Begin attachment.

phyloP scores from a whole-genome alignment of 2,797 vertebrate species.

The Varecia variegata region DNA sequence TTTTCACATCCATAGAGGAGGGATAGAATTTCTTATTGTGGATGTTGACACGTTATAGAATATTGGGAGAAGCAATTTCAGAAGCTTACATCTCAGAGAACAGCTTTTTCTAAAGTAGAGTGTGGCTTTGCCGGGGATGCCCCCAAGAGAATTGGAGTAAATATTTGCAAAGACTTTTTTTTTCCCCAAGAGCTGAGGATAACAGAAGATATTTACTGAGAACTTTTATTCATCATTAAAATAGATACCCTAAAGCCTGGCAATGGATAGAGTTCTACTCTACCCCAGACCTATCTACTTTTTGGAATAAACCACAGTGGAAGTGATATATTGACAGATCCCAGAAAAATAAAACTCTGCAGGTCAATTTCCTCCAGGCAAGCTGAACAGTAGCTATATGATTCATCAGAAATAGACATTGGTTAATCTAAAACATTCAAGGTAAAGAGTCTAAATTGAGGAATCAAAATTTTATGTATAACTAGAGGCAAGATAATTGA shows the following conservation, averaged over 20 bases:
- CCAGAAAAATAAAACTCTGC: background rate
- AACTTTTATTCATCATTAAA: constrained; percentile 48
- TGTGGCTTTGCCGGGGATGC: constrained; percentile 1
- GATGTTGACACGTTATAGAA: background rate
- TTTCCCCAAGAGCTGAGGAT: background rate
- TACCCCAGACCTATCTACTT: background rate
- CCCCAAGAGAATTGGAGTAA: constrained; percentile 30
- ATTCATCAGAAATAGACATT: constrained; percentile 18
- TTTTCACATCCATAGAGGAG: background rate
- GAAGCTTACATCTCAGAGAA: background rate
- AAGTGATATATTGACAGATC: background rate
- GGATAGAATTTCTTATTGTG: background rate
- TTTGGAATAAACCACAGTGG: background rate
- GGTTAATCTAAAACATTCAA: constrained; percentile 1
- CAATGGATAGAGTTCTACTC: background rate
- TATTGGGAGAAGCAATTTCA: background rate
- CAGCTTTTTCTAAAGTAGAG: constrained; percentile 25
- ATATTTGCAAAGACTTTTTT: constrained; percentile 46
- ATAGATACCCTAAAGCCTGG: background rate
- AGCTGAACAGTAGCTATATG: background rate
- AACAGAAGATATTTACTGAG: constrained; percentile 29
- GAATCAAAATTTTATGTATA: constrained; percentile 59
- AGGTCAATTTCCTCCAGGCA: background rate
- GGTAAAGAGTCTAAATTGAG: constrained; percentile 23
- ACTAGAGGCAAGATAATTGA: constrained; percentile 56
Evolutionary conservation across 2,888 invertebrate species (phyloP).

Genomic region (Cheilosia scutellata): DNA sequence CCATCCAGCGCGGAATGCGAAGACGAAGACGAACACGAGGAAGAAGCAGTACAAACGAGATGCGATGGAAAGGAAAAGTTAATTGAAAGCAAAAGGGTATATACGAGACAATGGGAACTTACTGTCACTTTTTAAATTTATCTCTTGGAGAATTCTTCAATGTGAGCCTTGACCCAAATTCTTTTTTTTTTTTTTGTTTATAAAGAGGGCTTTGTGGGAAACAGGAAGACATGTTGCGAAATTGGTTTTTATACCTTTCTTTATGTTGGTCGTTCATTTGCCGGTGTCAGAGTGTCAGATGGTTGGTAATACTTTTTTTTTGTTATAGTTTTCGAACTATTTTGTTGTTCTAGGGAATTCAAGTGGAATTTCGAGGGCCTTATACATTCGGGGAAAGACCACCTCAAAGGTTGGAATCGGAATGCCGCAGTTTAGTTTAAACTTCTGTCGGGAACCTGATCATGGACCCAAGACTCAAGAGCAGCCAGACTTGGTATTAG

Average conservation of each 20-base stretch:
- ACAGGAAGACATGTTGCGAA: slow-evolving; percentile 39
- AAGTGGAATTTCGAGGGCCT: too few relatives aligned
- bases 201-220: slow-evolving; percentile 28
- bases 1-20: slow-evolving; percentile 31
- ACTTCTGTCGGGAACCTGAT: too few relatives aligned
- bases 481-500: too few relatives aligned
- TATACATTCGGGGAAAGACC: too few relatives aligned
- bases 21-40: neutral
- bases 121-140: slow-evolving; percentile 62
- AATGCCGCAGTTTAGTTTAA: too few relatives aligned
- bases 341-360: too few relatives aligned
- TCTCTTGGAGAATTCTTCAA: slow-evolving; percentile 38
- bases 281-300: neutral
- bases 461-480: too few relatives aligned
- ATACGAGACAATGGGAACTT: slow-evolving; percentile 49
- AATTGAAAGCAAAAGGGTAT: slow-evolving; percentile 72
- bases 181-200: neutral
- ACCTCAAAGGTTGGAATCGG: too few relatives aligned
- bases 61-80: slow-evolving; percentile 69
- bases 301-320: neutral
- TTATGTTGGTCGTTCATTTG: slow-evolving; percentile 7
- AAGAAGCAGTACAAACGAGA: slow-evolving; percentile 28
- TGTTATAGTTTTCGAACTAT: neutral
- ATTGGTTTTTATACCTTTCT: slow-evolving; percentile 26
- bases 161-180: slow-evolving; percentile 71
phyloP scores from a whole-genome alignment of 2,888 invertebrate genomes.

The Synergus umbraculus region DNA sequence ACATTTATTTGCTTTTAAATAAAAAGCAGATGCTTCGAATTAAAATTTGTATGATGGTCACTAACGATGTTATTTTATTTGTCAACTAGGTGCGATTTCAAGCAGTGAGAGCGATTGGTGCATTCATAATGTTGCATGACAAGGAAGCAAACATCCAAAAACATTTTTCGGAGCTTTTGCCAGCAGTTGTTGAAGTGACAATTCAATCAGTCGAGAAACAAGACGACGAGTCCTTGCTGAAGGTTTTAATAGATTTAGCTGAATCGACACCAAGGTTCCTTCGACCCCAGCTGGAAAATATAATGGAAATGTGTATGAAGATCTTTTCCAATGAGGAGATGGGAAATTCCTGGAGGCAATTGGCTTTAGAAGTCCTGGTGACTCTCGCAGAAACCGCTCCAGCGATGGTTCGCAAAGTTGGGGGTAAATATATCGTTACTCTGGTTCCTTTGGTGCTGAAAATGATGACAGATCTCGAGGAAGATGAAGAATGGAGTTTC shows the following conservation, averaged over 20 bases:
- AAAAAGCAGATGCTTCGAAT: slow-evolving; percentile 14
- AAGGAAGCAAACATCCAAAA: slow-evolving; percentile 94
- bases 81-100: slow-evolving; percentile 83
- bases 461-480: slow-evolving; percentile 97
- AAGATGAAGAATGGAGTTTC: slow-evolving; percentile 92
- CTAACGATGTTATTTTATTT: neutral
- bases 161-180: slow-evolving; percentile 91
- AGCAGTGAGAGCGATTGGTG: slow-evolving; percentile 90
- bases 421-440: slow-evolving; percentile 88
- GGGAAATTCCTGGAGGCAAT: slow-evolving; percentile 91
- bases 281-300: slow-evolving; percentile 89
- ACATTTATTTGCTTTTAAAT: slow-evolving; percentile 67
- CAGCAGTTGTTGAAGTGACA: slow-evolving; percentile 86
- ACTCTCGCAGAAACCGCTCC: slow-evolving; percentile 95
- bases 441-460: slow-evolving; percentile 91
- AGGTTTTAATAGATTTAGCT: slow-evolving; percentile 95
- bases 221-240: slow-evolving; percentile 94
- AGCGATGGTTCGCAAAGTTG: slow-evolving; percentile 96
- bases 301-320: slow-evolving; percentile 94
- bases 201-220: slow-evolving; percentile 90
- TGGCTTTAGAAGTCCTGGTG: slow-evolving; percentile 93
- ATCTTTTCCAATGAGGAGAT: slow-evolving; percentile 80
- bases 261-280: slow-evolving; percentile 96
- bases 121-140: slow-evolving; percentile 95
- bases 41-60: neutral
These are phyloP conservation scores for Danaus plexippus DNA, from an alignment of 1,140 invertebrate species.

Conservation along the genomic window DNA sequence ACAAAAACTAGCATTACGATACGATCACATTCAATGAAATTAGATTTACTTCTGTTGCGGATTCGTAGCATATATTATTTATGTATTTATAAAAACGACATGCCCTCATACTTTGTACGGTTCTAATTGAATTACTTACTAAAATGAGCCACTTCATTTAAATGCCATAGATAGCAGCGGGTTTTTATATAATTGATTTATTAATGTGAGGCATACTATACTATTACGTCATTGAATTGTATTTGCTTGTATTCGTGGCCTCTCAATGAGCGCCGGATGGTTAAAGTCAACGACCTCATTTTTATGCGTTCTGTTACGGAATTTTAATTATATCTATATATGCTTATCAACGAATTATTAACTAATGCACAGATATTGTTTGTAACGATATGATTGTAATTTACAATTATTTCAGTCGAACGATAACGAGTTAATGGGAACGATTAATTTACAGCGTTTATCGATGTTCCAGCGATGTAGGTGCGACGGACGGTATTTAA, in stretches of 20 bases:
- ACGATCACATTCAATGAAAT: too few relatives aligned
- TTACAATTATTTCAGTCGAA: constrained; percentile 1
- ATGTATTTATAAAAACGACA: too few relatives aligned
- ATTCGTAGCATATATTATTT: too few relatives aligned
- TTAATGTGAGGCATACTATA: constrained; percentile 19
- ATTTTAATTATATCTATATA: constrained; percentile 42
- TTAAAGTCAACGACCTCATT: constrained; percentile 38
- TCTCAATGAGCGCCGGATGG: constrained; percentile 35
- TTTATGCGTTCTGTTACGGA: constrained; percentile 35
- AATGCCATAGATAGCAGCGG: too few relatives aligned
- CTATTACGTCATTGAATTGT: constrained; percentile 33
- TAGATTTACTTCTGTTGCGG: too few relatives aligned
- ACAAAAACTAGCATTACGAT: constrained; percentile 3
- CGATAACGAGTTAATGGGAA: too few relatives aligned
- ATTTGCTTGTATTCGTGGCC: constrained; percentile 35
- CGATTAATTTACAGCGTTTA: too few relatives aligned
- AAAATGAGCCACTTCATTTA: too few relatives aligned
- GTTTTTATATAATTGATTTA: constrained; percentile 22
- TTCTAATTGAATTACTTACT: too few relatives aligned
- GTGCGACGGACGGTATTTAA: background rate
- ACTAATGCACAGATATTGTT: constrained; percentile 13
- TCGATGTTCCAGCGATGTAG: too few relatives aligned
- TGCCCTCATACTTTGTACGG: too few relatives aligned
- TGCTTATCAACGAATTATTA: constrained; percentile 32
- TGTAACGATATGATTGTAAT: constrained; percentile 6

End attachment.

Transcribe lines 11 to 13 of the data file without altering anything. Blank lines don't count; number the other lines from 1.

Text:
- TTTTCACATCCATAGAGGAG: background rate
- GAAGCTTACATCTCAGAGAA: background rate
- AAGTGATATATTGACAGATC: background rate